A new zoning proposal for two highly desirable parcels currently occupied by Muzi Motors and WCVB/Channel 5 along I-95 in Needham will be presented via
Zoom next Weds (Feb. 3) at 7:15 p.m.
An earlier plan for the parcels had majority suppor
from Needham Town Meeting in 2019 but failed to pass because it did not have the required two-thirds majority.
But thanks to the recently passed Housing Choice bill
the project should only need a simple majority vote when a new version returns this spring, provided that this time the project includes housing
in the mix.
Yet another update about yet another Watertown life sciences project
National Development and Alexandria Real Estate Equities are hoping to break ground on a life science building at 99 Coolidge Ave in Watertown later this
year, the Watertown TAB reports
The developers presented the project at a Zoom community meeting last week, with a second session set for Feb. 8.
The new building will be a five-story, 255,000-square-foot office/research lab facility. The project would be the third life science building being constructed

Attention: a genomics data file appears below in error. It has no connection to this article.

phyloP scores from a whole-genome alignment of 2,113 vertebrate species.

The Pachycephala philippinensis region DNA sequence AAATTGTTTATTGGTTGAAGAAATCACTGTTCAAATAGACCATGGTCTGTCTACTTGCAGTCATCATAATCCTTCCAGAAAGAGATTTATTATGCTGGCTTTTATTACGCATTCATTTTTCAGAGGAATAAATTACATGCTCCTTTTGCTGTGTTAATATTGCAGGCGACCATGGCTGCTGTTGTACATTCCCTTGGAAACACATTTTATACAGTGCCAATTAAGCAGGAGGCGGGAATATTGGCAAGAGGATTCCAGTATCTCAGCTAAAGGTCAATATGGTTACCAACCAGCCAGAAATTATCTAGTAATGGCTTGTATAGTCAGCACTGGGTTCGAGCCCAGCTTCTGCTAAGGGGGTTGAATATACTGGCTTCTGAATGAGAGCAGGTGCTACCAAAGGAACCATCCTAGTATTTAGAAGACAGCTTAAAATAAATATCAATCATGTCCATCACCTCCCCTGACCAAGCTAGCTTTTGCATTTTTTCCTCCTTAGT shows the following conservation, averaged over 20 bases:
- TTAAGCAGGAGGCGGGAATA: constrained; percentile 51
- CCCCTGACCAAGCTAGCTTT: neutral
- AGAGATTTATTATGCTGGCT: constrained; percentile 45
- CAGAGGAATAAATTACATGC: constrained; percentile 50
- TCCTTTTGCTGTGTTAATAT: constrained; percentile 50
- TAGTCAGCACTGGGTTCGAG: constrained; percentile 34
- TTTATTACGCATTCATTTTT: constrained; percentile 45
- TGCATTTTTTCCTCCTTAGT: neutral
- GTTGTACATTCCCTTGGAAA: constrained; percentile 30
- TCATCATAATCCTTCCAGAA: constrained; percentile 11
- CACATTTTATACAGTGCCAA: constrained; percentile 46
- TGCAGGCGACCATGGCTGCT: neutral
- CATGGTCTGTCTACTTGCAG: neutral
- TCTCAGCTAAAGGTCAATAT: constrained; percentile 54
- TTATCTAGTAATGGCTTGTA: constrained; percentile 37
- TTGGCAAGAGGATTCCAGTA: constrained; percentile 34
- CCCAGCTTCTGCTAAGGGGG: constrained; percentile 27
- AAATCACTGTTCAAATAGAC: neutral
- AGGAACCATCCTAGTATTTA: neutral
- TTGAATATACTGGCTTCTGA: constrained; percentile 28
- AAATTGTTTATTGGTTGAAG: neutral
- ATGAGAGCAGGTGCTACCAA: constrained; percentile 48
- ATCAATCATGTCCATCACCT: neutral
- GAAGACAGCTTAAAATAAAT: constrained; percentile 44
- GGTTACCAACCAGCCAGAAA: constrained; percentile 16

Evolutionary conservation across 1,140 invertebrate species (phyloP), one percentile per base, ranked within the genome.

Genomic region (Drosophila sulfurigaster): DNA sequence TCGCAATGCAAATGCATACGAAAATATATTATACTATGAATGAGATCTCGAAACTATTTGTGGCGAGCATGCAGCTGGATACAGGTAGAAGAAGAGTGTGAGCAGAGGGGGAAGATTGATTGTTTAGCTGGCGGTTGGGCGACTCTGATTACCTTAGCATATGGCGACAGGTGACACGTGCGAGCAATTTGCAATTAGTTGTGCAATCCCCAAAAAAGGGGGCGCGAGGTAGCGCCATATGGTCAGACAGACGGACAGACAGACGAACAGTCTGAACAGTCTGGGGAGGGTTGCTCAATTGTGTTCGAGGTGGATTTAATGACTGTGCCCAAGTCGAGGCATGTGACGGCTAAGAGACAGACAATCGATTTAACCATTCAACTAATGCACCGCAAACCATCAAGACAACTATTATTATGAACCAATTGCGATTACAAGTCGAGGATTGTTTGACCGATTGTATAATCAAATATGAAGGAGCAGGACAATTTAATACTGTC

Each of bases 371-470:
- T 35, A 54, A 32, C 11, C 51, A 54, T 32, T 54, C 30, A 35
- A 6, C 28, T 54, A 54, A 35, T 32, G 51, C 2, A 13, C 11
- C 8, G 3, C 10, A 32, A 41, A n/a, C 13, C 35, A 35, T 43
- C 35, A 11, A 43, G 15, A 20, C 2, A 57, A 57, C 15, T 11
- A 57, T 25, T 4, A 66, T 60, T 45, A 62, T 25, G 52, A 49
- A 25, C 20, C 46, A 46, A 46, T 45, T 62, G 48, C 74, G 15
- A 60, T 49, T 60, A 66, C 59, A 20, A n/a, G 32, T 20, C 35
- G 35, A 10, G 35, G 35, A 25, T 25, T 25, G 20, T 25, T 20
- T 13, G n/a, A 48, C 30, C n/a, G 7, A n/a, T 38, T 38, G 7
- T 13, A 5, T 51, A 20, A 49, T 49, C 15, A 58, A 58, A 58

in the Coolidge Square area; 23-29 Elm St. is in development by Elm Street Partners and 617 Arsenal St. is in development by Boylston Properties.
And no, I do not get tired of telling you about all the life sciences projects under development in Watertown. Keep em coming.
Racial equity west of Boston focus of new report
A new report
explores how racial disparities that exist on the state and national level is impacting MetroWest communities.
The Foundation for MetroWest's report notes the negative efforts housing policies such as redlining
unequal access to financial services and capital, education systems have failed to equitably serve all populations, inadequate health care
delivery, unjust policies and practices in policing
and criminal justice leading to a gap in incarceration
rates, and many others that inhibited opportunities for people of color to transfer wealth from generation to generation
“The perception is that the MetroWest is a family-oriented place, a place with access to quality education, with opportunities for well-paying careers,
and a good quality of life,” Jay Kim, the foundation’s executive director (and a chamber director) told the Globe
“Yet the data tells us we are not immune from the complex challenges of racial disparities that exist in America.”
Need to knows